Can pizza kill winter vomiting disease?
New York: For pizza lovers, here is another cheesy news: a substance in pizza is effective against Norovirus - also known as the winter vomiting disease - which is a leading cause of vomiting and diarrhoea around the world.
Carvacrol - the substance in oregano oil that gives the pizza herb its distinctive warm, aromatic smell and flavour - is effective against norovirus, causing the breakdown of the virus' tough outer coat, shows new research.
Norovirus is particularly problematic in nursing homes, hospitals, cruise ships and schools.
It is a very common cause of foodborne-disease outbreaks.
“Carvacrol could potentially be used as a food sanitiser and possibly as a surface sanitiser with other antimicrobials. It has a unique way of attacking the virus which makes it an interesting prospect,” said Kelly Bright, who led the research at the University of Arizona.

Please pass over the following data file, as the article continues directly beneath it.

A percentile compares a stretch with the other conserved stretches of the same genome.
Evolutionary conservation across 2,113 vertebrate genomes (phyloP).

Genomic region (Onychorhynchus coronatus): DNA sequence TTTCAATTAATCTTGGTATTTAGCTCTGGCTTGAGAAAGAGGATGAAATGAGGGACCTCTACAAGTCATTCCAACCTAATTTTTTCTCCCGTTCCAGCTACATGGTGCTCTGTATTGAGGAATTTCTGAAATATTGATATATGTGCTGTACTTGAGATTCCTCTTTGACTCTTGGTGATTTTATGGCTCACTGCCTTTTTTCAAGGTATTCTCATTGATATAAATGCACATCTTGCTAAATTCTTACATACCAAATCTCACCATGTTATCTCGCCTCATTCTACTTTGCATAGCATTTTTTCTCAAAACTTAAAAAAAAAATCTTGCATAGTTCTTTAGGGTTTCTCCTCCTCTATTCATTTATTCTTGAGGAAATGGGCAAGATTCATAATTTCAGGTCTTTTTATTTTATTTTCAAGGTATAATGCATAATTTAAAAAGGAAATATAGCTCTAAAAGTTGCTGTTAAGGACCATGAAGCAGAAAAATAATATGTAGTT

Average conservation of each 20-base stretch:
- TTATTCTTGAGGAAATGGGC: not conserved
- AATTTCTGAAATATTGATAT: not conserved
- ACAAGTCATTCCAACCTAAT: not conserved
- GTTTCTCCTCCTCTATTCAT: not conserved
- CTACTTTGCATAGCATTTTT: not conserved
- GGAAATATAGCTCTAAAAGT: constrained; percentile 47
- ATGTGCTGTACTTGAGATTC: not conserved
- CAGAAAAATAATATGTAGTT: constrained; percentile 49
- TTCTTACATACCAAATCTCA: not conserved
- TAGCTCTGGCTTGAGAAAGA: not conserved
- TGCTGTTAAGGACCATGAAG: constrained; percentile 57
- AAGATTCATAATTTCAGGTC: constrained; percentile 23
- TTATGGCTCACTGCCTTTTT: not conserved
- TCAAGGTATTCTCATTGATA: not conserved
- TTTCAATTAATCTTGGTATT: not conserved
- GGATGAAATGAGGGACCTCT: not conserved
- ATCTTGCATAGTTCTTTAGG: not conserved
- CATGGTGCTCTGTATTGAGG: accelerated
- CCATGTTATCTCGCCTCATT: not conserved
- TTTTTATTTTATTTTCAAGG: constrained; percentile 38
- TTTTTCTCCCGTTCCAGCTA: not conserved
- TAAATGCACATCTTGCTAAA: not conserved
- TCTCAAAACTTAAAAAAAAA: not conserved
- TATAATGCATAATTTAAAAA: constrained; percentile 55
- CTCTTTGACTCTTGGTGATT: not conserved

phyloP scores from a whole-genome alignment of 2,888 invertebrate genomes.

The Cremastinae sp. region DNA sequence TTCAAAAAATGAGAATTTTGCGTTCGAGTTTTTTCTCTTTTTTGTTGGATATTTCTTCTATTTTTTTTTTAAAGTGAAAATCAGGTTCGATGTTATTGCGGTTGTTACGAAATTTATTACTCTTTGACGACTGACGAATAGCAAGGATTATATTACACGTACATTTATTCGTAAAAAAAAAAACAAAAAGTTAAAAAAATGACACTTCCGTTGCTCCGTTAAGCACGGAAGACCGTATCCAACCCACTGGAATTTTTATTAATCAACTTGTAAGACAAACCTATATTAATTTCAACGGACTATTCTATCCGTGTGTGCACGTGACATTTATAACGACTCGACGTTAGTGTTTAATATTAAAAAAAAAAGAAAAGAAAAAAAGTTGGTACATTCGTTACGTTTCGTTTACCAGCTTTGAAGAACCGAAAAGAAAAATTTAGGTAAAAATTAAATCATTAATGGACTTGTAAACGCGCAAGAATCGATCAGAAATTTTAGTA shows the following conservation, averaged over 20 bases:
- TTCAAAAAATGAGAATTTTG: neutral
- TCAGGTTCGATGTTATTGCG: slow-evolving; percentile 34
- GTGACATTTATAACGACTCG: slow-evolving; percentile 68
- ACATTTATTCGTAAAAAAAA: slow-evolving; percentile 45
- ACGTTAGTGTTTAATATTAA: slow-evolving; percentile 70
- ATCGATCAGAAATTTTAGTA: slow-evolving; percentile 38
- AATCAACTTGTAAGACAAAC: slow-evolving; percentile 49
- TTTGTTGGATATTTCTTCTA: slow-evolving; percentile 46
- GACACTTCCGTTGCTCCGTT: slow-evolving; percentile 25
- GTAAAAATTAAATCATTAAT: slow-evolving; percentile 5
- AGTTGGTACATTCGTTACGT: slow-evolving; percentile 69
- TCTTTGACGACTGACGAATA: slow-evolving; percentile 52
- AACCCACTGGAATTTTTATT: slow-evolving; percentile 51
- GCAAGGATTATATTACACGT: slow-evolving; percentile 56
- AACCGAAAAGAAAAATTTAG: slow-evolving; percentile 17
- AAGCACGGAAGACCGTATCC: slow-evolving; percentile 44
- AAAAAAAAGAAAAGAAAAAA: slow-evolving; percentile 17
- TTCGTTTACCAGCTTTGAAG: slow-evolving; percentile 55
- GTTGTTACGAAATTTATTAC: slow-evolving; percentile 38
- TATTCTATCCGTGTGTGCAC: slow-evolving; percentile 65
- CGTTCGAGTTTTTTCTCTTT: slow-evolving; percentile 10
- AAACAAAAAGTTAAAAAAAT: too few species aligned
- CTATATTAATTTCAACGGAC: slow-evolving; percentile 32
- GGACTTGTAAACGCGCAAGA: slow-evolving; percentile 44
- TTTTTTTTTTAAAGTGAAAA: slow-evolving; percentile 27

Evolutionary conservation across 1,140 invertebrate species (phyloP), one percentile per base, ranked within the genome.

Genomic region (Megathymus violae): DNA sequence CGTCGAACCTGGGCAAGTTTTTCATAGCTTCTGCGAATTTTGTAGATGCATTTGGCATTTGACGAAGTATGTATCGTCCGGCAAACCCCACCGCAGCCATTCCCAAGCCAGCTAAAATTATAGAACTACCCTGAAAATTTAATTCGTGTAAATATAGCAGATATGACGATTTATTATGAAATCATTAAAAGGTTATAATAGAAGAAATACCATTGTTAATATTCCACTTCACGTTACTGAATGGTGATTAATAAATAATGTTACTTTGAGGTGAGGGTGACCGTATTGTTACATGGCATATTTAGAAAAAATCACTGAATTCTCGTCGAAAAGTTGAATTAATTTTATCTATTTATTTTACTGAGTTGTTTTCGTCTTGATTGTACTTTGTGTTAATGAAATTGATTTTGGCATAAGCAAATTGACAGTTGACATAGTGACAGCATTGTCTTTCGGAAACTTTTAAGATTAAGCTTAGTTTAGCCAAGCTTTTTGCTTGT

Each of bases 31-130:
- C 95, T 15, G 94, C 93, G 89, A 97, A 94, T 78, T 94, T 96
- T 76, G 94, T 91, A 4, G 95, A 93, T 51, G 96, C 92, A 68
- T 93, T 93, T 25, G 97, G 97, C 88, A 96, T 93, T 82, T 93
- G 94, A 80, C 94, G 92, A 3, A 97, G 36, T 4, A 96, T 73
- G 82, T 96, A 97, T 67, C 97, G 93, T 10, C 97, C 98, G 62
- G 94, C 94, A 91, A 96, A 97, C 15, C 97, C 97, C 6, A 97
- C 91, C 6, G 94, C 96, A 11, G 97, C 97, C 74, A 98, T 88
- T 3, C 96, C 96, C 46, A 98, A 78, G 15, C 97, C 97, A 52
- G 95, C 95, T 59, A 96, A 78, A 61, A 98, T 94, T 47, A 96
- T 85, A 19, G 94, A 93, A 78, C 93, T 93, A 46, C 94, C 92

Although the disease is unpleasant, most people recover fully within a few days.
But for people with an existing serious medical problem, this highly infectious virus can be dangerous.
In the experiments on mice, carvacrol appeared to act directly on the virus capsid - a tough layer of proteins that surrounds the virus - causing it to break down.
This would give another antimicrobial the opportunity to enter the internal part of the virus and kill it.
So if carvacrol is used as a sanitizer in the future, it's likely to be in conjunction with another antimicrobial.
And because it is slower acting than many disinfectants, such as bleach, it would be best used as part of a routine cleaning regimen to provide long-lasting antimicrobial residue on surfaces.
The good news is that because carvacrol acts on the external proteins of the virus, it is unlikely that norovirus would ever develop resistance, said the study.
This, however, does not mean that eating large amount of pizza could prevent norovirus!
Concentrated carvacrol, although non-toxic, would be quite unpalatable, causing a burning sensation and then numbness of the tongue, said the research published in the Society for Applied Microbiology's Journal of Applied Microbiology.
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